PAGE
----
What to Look out for when Choosing a Cat?
Deciding on having a cat, that will share life with you for an average of 14 years or more, should not be taken lightly. Therefore, it’s important to know as much as possible about feline companions before inviting one to your life.
This guide will walk you through all factors to be considered before choosing a cat for yourself or for someone else in your family. It’s important that you make an informative decision and pick a cat that will best match your personality, temperament and lifestyle.
Remember that if you ever intend to let your new cat outside, make sure you keep it on the harness so that it doesn’t escape. Here is a list of cat harnesses that will help you find the best cat harness no escape.
Should I Get a Male or a Female Cat?
Un-neutered male and female cats (also called entire cats) behave quite distinctively. In the eyes of many cat owners, their behavior is unruly or even annoying, therefore it’s important to know what to expect from an adult cat and consider neutering your feline before it starts displaying behavior that you would not be able to or you would not like to cope with.
Male cats (called toms) in order to attract females will:
– mark intensively their territory by spraying urine and scratching
– be desperate to go out of the house and in order to be let out they will cry and shout
Female cats (called queens) will:
– come into season (heat) in two week cycles, and each “oestrus” will last from two to four days
– when in the season she will become extremely restless and agitated and will issue long, loud noises to attract every local tom
Neutered cat, either a male or a female, can make for an ideal animal companion. Once neutered, a cat will often become more attached to its owner, as it doesn’t feel such a great need to roam, mark the territory and attract the opposite sex, as before. It’s important to note here, that neutering will not eliminate an unwanted behavior of spraying, scratching and roaming completely – it will only alleviate it.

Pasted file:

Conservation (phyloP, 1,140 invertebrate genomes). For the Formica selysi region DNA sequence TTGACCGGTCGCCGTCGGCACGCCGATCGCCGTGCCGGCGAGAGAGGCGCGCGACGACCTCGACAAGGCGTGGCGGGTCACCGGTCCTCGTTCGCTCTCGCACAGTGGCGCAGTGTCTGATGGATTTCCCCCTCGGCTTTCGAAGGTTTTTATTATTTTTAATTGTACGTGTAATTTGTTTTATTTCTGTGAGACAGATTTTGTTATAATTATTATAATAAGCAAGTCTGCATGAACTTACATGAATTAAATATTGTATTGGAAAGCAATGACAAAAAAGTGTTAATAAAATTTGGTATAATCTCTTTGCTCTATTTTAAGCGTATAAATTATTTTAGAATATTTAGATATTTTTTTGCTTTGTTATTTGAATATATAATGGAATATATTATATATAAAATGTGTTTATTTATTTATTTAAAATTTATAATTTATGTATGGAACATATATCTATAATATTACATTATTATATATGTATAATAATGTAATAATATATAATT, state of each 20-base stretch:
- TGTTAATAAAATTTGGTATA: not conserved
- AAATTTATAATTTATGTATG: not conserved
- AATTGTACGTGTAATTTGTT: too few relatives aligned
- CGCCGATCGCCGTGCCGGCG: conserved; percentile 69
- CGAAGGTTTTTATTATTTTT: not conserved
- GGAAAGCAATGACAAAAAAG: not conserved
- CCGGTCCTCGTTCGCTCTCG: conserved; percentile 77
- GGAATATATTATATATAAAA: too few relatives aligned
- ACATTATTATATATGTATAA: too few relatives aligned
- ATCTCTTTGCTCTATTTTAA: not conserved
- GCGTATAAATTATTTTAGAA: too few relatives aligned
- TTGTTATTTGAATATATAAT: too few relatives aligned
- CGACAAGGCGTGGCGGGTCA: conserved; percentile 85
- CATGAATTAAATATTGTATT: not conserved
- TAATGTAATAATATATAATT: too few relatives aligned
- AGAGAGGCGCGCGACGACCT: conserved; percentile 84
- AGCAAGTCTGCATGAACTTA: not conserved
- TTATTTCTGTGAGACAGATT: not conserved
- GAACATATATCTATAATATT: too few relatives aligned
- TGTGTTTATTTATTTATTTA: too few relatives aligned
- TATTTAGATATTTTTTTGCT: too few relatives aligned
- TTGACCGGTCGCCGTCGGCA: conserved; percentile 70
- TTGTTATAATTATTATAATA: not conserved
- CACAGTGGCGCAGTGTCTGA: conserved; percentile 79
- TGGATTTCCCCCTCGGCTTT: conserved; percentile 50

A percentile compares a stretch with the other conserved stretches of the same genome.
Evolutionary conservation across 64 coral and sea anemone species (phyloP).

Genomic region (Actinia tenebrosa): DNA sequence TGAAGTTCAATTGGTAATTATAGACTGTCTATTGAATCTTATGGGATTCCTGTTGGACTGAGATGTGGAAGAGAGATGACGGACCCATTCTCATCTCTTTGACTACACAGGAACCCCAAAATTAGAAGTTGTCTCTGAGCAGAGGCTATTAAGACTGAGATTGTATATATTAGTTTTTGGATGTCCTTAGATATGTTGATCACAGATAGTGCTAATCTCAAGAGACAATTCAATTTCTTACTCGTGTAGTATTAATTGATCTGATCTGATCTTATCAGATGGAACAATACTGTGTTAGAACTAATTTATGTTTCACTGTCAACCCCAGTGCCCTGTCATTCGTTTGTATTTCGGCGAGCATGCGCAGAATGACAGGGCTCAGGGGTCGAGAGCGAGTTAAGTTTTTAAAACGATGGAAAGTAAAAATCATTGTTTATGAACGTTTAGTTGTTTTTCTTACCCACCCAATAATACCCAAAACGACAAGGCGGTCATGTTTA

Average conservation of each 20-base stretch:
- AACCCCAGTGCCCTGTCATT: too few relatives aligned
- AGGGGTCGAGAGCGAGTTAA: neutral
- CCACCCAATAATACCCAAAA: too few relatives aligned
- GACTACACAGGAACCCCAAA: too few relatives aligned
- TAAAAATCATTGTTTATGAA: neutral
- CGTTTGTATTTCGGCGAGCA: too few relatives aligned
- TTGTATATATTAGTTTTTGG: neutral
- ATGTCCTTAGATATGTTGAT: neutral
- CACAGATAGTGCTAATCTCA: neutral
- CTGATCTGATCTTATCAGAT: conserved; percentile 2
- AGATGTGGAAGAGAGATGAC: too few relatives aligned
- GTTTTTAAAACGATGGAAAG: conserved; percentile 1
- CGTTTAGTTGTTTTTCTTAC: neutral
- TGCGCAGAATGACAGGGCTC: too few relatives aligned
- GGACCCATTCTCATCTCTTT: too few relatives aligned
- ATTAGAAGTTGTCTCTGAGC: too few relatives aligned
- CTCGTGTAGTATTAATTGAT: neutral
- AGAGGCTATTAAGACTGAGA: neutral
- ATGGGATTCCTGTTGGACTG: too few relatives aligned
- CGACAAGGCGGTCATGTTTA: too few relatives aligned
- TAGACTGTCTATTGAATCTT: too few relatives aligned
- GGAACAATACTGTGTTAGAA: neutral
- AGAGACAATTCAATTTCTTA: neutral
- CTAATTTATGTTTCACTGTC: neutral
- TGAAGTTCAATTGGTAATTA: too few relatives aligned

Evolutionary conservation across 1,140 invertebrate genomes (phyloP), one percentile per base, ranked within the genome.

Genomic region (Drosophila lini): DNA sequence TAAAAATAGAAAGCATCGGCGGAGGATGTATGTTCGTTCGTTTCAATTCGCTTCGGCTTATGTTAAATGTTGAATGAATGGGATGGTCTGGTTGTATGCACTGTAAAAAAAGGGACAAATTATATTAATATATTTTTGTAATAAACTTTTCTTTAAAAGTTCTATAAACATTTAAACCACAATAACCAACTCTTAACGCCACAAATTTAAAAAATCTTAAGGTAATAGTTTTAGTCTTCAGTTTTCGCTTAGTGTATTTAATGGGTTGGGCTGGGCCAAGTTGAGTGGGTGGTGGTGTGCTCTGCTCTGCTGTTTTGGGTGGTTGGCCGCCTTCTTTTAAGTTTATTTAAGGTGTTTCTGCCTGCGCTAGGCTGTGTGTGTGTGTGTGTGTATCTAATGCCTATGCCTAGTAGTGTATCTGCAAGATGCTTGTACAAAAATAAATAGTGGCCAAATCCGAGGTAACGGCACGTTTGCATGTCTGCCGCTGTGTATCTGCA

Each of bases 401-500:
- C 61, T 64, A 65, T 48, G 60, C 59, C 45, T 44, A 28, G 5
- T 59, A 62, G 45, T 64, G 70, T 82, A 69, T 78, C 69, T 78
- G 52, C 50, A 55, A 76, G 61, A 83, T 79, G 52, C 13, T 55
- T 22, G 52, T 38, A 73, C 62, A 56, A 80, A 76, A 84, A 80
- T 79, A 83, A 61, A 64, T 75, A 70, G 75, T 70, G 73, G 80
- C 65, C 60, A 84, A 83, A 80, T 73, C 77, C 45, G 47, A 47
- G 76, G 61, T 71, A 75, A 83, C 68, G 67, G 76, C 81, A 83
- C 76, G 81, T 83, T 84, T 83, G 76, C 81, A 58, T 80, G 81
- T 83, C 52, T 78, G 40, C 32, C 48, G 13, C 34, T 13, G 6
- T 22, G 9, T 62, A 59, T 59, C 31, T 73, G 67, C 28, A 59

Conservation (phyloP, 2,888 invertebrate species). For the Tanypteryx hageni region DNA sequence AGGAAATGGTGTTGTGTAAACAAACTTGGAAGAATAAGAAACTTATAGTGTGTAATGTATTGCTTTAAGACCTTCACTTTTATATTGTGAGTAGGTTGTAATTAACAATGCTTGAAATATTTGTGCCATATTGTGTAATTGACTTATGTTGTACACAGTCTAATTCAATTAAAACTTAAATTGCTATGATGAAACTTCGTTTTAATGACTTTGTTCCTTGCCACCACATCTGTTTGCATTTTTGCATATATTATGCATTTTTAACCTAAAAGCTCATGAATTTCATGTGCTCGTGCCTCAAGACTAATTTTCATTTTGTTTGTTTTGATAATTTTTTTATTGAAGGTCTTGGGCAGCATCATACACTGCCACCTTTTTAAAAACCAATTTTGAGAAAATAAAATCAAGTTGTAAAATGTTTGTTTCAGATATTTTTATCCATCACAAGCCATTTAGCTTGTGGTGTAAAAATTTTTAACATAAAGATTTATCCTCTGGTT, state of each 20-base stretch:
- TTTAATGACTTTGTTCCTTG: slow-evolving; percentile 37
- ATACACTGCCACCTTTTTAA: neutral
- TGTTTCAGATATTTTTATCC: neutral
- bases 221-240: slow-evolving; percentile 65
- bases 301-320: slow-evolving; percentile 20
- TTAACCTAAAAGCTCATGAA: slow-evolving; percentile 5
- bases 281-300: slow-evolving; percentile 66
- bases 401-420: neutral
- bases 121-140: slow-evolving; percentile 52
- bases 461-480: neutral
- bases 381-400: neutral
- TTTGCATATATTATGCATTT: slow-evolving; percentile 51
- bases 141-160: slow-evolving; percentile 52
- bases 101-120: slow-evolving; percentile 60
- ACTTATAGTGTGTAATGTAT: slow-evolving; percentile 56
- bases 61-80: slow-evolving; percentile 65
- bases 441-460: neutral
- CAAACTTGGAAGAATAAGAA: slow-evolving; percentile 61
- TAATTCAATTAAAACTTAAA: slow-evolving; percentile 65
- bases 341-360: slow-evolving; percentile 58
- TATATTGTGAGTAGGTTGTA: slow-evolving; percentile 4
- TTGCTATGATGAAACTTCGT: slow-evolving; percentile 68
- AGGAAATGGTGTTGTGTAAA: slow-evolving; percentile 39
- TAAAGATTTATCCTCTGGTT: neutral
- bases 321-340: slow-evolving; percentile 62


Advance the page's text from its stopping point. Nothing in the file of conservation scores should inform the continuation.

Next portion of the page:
Sometimes elderly people prefer to have a cat that is the opposite gender to them, so that they create a ‘replacement partner’.
Should I Go for a Kitten or an Adult Cat?
Kittens are super cute and are fairly easy to train and accustom to certain favorable activities, such as using the litter tray or filing the claws on a scratching post. On another hand, they require from their owner a lot of attention and commitment. It’s important that you always provide your cat with the best interactive cat toys for indoor cats, but in the kittenhood, it’s especially important for proper development.
At six months old, maturing cats don’t require quite the same level of attention as young kittens, yet, they may already be not that flexible and may be difficult to adapt to the new environment.
Below is a list of pros and cons of acquiring a kitten or an adult cat (taken from Cats 500 Questions Answered, Dr. David Sands, 2005):
Kitten – Pros
- Very adaptable.
- Easier to socialize with humans.
- Easier to socialize with other house pets.
- More likely to socialize with an existing adult cat.
- Offers the fun of seeing its development from kitten to adult.
- Easy to house train at an early age
Kitten – Cons
- May not house train immediately.
- Needs more interactive attention than an adult cat.
- Needs regular feeds and ideally should not be left alone for long periods.
- Not always adaptable to home and handling changes.
Adult cat – Pros
- Usually, house trained.
- Already socialized.
- Does not need constant interaction.
- Can be fed once a day.
Adult cat – Cons
- May be difficult to socialize with humans with whom it is not familiar.
- More difficult to socialize with other house pets.
- Usually very difficult to socialize with an existing adult cat.
- Does not offer the fun of seeing its development from kitten to adult.
Should I Get a Long-haired or a Short-haired Cat?
Should I Choose a Pedigree cat or a Moggy?
Where Should I Get my Cat from?
Sources used in this article:
Complete Cat Care Manual, Dr. Andrew Edney, 2006
Cats 500 Questions Answered, Dr. David Sands, 2005
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